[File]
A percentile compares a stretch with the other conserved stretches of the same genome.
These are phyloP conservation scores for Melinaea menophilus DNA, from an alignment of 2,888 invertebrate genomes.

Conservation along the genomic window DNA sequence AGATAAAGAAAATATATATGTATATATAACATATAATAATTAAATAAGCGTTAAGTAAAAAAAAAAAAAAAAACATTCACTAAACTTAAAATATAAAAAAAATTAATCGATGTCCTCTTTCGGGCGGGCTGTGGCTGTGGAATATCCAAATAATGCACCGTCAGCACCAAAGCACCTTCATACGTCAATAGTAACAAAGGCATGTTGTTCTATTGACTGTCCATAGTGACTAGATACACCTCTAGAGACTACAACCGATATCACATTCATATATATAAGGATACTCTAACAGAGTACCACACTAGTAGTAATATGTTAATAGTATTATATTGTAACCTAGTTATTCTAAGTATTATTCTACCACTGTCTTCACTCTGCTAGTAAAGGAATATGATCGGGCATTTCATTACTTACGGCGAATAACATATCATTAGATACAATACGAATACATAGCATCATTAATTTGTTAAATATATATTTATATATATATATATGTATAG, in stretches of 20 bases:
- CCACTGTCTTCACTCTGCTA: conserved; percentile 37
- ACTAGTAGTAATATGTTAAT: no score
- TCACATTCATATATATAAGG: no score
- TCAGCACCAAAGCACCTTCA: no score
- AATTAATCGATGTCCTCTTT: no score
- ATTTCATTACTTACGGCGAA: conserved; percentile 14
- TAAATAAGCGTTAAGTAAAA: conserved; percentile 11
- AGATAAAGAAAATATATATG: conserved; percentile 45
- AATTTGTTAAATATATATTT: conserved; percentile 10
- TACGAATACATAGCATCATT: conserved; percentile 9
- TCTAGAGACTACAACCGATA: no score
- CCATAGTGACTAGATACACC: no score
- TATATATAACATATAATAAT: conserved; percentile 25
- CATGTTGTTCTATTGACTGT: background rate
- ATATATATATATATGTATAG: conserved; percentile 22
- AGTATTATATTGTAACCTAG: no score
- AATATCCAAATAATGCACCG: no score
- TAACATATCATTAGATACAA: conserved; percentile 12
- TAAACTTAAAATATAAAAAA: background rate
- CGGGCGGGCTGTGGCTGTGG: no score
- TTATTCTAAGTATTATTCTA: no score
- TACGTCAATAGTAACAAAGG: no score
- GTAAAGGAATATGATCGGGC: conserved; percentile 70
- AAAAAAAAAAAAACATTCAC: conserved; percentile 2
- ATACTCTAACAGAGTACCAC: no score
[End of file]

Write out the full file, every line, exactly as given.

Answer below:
A percentile compares a stretch with the other conserved stretches of the same genome.
These are phyloP conservation scores for Melinaea menophilus DNA, from an alignment of 2,888 invertebrate genomes.

Conservation along the genomic window DNA sequence AGATAAAGAAAATATATATGTATATATAACATATAATAATTAAATAAGCGTTAAGTAAAAAAAAAAAAAAAAACATTCACTAAACTTAAAATATAAAAAAAATTAATCGATGTCCTCTTTCGGGCGGGCTGTGGCTGTGGAATATCCAAATAATGCACCGTCAGCACCAAAGCACCTTCATACGTCAATAGTAACAAAGGCATGTTGTTCTATTGACTGTCCATAGTGACTAGATACACCTCTAGAGACTACAACCGATATCACATTCATATATATAAGGATACTCTAACAGAGTACCACACTAGTAGTAATATGTTAATAGTATTATATTGTAACCTAGTTATTCTAAGTATTATTCTACCACTGTCTTCACTCTGCTAGTAAAGGAATATGATCGGGCATTTCATTACTTACGGCGAATAACATATCATTAGATACAATACGAATACATAGCATCATTAATTTGTTAAATATATATTTATATATATATATATGTATAG, in stretches of 20 bases:
- CCACTGTCTTCACTCTGCTA: conserved; percentile 37
- ACTAGTAGTAATATGTTAAT: no score
- TCACATTCATATATATAAGG: no score
- TCAGCACCAAAGCACCTTCA: no score
- AATTAATCGATGTCCTCTTT: no score
- ATTTCATTACTTACGGCGAA: conserved; percentile 14
- TAAATAAGCGTTAAGTAAAA: conserved; percentile 11
- AGATAAAGAAAATATATATG: conserved; percentile 45
- AATTTGTTAAATATATATTT: conserved; percentile 10
- TACGAATACATAGCATCATT: conserved; percentile 9
- TCTAGAGACTACAACCGATA: no score
- CCATAGTGACTAGATACACC: no score
- TATATATAACATATAATAAT: conserved; percentile 25
- CATGTTGTTCTATTGACTGT: background rate
- ATATATATATATATGTATAG: conserved; percentile 22
- AGTATTATATTGTAACCTAG: no score
- AATATCCAAATAATGCACCG: no score
- TAACATATCATTAGATACAA: conserved; percentile 12
- TAAACTTAAAATATAAAAAA: background rate
- CGGGCGGGCTGTGGCTGTGG: no score
- TTATTCTAAGTATTATTCTA: no score
- TACGTCAATAGTAACAAAGG: no score
- GTAAAGGAATATGATCGGGC: conserved; percentile 70
- AAAAAAAAAAAAACATTCAC: conserved; percentile 2
- ATACTCTAACAGAGTACCAC: no score